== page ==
Leon Korte Angeline Lavin Thomas Davies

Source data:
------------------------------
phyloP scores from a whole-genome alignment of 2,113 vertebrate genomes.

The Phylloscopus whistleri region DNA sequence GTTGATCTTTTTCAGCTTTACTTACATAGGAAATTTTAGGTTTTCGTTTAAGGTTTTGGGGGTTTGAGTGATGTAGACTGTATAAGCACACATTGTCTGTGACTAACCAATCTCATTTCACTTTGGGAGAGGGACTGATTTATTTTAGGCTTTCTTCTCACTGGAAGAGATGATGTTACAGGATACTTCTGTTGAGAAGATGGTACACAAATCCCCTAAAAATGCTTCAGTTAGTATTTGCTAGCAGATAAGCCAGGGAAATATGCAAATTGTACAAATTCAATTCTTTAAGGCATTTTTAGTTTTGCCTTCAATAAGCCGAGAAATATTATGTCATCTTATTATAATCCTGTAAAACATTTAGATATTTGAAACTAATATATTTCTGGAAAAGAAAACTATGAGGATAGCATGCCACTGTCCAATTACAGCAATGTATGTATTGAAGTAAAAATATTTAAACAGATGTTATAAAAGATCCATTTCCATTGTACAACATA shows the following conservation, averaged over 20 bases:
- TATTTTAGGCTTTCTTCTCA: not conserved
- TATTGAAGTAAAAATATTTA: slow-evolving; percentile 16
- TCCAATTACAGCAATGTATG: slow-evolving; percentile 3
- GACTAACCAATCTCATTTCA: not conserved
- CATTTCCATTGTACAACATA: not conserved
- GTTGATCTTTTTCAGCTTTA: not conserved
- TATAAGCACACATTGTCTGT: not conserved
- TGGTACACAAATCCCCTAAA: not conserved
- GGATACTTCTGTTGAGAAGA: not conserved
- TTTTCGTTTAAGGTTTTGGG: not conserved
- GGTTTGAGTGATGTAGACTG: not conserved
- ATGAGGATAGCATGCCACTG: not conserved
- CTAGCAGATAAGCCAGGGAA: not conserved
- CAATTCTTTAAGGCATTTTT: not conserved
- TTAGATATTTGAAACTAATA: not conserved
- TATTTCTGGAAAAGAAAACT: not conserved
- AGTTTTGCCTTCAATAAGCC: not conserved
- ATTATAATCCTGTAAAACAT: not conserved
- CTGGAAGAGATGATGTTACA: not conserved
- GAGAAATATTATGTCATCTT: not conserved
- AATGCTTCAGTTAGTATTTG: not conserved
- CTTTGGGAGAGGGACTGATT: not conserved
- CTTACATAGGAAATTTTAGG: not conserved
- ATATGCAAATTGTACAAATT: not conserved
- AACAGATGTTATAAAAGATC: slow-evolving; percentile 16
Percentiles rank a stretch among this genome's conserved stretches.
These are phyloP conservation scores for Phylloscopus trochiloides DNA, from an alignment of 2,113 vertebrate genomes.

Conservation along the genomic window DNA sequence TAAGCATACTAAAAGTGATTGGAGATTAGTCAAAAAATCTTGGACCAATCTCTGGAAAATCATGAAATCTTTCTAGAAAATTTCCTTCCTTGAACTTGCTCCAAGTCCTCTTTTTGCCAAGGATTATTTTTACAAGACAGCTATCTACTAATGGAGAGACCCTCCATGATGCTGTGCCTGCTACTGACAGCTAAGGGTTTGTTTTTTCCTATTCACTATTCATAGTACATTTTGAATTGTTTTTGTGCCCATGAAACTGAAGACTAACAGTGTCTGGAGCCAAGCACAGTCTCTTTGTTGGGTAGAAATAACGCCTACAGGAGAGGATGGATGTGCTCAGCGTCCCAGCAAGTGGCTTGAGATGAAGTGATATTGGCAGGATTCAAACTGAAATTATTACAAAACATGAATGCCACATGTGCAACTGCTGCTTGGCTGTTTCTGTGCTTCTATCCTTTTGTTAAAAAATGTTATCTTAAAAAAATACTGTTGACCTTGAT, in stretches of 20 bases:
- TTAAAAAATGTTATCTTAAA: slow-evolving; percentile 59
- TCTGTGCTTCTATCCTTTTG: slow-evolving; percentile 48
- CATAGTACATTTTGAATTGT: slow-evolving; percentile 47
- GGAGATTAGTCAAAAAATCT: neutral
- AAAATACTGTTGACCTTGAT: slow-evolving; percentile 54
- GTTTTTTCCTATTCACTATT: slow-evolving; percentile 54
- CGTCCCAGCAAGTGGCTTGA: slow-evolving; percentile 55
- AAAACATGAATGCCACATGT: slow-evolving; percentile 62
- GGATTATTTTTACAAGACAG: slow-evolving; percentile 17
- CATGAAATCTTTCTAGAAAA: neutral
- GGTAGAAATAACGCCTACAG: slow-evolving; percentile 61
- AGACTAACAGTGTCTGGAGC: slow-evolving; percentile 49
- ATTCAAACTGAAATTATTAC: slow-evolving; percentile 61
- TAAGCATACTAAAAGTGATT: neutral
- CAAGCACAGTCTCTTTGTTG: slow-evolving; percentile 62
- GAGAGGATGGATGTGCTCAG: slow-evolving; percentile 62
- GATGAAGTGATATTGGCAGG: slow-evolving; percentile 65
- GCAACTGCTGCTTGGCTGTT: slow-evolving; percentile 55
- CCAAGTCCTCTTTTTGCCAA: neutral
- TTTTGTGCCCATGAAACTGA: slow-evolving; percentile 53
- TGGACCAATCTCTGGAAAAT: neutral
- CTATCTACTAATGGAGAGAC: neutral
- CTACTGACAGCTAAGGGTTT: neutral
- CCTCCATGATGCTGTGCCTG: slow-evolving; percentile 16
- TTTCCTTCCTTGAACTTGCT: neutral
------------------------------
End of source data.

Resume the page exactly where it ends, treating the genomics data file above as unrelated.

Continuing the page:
While there are certainly differences ofopinion regarding teaching effectiveness, the goal of this study is toinvestigate whether there is consistency or differences in opinion based on thegender of the student doing the evaluation of the instructor or the gender ofthe instructor being evaluated. Thispaper summarizes the gender-based findings from a survey administered tostudents in fall 2011 at a mid-sized Association to Advance Collegiate Schoolsof Business International (AACSB International) accredited Midwesternuniversity business school. Thirty-fivetraits were presented for evaluation. Thefindings of this study suggest that there are differences between female andmale student ratings of teacher effectiveness.Females in general tend to rate teachers higher overall in terms ofteaching effectiveness. Furthermore,there are specific traits that appear to be more important to females, andother specific traits which appear to be more important to males. This study provides strong evidence thatthere are systematic differences between male and female students in terms of theirperceptions of the teaching traits they find important and how they rateinstructors of each gender. It isimportant that faculty members and especially administrators are aware of thepotential for gender bias in ratings of teacher effectiveness. Men and women have different perceptions. Male and female students are different, andthey perceive differences between male and female faculty members.